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Cows and Cattle

How do cows cause pollution?


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Every animal that eats (you, cows and whales, etc.) digests its food to produce building blocks for its cells, energy and waste.

The wastes can be solids, liquids or gases - scientifically called fecal matter, urine and flatulence. Each can produce environental problems if put into the environment at a rate beyond the capacity of the environment to absorb it. A zebra's worth of waste in Africa doesn't do much, but a piggery dumping into a small stream is bad.

Lets review each of the wastes and see the impacts:

Solid Waste (AKA manure):

This is mixture of undigested food, intestinal bacteria. It can pollute soil by overloading the nitrogen content. use up all the oxygen in water to kill fish or add enough ammonia to water to poison aquatic life (fish) or over fertilize water to produce too much algae. In addition fecal bacteria (Like e-coli and PSA) can cause diseases. Needless to say, waste in water supply can make it taste funny. Most well run farms try to handle manure by scientific spreading on fields or by mechanical treatment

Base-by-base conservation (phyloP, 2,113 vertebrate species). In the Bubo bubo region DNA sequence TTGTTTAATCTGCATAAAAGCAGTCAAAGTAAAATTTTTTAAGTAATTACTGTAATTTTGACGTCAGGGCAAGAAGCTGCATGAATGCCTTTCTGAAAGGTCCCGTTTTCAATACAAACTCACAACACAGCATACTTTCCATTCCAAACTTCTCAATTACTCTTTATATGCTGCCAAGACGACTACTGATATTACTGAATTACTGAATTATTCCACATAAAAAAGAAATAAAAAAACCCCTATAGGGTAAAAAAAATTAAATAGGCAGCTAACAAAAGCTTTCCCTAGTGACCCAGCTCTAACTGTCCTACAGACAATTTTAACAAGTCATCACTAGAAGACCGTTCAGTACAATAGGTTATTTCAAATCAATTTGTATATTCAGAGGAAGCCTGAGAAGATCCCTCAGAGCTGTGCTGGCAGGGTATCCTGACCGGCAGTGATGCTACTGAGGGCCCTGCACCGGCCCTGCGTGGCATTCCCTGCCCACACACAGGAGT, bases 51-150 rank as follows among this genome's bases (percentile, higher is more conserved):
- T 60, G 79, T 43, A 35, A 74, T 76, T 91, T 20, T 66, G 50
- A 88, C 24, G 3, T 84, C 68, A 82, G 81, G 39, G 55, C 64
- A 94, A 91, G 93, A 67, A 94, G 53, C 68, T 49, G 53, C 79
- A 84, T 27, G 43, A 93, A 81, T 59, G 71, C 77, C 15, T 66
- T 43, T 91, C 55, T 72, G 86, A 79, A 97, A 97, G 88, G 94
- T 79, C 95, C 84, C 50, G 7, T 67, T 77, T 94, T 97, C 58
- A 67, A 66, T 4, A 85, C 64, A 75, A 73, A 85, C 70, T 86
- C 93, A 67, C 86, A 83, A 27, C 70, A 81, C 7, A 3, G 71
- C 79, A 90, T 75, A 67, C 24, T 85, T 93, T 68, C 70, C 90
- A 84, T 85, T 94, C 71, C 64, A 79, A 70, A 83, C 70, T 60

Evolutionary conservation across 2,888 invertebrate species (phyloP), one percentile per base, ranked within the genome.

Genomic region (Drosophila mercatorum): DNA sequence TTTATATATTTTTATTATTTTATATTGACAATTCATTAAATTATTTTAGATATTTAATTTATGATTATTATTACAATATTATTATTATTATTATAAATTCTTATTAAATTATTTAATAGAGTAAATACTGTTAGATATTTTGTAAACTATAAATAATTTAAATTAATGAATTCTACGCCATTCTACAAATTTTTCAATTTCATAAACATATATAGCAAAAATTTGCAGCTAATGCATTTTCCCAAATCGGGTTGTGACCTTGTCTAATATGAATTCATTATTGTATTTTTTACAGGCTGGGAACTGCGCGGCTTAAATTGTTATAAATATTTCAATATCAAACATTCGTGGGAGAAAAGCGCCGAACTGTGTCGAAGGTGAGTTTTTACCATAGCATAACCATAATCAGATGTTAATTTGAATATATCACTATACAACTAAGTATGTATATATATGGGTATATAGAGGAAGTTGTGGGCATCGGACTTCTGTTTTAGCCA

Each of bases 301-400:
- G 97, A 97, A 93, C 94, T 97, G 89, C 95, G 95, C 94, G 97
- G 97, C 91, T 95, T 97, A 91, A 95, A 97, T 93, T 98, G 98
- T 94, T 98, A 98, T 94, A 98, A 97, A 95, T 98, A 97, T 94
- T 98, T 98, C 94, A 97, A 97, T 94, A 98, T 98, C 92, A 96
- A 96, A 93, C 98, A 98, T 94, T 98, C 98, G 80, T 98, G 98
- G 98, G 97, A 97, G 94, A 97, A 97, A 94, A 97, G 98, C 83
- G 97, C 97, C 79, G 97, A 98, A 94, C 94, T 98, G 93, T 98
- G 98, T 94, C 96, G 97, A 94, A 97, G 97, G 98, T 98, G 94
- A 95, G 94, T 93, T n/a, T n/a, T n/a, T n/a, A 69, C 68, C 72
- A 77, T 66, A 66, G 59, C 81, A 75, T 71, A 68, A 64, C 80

Liquid Waste:

Much the same as solid waste with its high nitrogen ammonia levels. Bad for fish and too good for algae.

Gaseous Waste:

This gets interesting. The flatulence from ruminants (cattle etc.) contains high levels of methane because their guts convert cellulose to starches and sugars. Methane is a powerful greenhouse gas, 21 times as bad for the environment as carbon dioxide. The methane generation rate is dependent on what the cow eats - some foods are gassier than others. Experts in agriculture spend a lot of time devising the best, least gassy diets for cows.